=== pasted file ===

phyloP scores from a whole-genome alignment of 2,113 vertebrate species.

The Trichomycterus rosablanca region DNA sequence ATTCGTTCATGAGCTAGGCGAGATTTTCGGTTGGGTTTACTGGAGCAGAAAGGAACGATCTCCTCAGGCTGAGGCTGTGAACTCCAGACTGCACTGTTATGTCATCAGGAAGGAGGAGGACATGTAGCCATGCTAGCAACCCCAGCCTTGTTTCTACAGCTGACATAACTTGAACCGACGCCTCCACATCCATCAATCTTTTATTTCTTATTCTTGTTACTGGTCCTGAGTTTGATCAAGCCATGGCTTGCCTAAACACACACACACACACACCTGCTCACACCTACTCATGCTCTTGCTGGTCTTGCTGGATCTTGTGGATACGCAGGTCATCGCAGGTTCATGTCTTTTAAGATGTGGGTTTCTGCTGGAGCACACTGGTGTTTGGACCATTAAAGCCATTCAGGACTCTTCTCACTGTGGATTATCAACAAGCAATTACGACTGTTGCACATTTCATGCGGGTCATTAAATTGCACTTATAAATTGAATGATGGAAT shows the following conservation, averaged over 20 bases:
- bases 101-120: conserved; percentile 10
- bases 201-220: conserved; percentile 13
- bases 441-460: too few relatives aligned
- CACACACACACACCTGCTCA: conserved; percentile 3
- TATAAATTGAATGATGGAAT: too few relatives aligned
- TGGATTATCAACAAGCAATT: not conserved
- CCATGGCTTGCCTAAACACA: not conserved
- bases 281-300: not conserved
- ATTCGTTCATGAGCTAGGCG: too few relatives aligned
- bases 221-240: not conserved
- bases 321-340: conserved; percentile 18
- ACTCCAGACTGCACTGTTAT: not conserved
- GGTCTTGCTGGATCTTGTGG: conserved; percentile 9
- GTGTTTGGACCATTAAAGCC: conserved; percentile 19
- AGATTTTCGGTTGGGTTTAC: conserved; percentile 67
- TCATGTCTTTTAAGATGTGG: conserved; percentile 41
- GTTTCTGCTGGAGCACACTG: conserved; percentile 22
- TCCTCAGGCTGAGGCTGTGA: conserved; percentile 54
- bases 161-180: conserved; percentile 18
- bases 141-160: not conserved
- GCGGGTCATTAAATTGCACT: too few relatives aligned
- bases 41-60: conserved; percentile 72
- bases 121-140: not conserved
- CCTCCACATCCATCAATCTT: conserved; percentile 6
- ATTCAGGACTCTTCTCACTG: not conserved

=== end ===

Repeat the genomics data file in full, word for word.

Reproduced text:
phyloP scores from a whole-genome alignment of 2,113 vertebrate species.

The Trichomycterus rosablanca region DNA sequence ATTCGTTCATGAGCTAGGCGAGATTTTCGGTTGGGTTTACTGGAGCAGAAAGGAACGATCTCCTCAGGCTGAGGCTGTGAACTCCAGACTGCACTGTTATGTCATCAGGAAGGAGGAGGACATGTAGCCATGCTAGCAACCCCAGCCTTGTTTCTACAGCTGACATAACTTGAACCGACGCCTCCACATCCATCAATCTTTTATTTCTTATTCTTGTTACTGGTCCTGAGTTTGATCAAGCCATGGCTTGCCTAAACACACACACACACACACCTGCTCACACCTACTCATGCTCTTGCTGGTCTTGCTGGATCTTGTGGATACGCAGGTCATCGCAGGTTCATGTCTTTTAAGATGTGGGTTTCTGCTGGAGCACACTGGTGTTTGGACCATTAAAGCCATTCAGGACTCTTCTCACTGTGGATTATCAACAAGCAATTACGACTGTTGCACATTTCATGCGGGTCATTAAATTGCACTTATAAATTGAATGATGGAAT shows the following conservation, averaged over 20 bases:
- bases 101-120: conserved; percentile 10
- bases 201-220: conserved; percentile 13
- bases 441-460: too few relatives aligned
- CACACACACACACCTGCTCA: conserved; percentile 3
- TATAAATTGAATGATGGAAT: too few relatives aligned
- TGGATTATCAACAAGCAATT: not conserved
- CCATGGCTTGCCTAAACACA: not conserved
- bases 281-300: not conserved
- ATTCGTTCATGAGCTAGGCG: too few relatives aligned
- bases 221-240: not conserved
- bases 321-340: conserved; percentile 18
- ACTCCAGACTGCACTGTTAT: not conserved
- GGTCTTGCTGGATCTTGTGG: conserved; percentile 9
- GTGTTTGGACCATTAAAGCC: conserved; percentile 19
- AGATTTTCGGTTGGGTTTAC: conserved; percentile 67
- TCATGTCTTTTAAGATGTGG: conserved; percentile 41
- GTTTCTGCTGGAGCACACTG: conserved; percentile 22
- TCCTCAGGCTGAGGCTGTGA: conserved; percentile 54
- bases 161-180: conserved; percentile 18
- bases 141-160: not conserved
- GCGGGTCATTAAATTGCACT: too few relatives aligned
- bases 41-60: conserved; percentile 72
- bases 121-140: not conserved
- CCTCCACATCCATCAATCTT: conserved; percentile 6
- ATTCAGGACTCTTCTCACTG: not conserved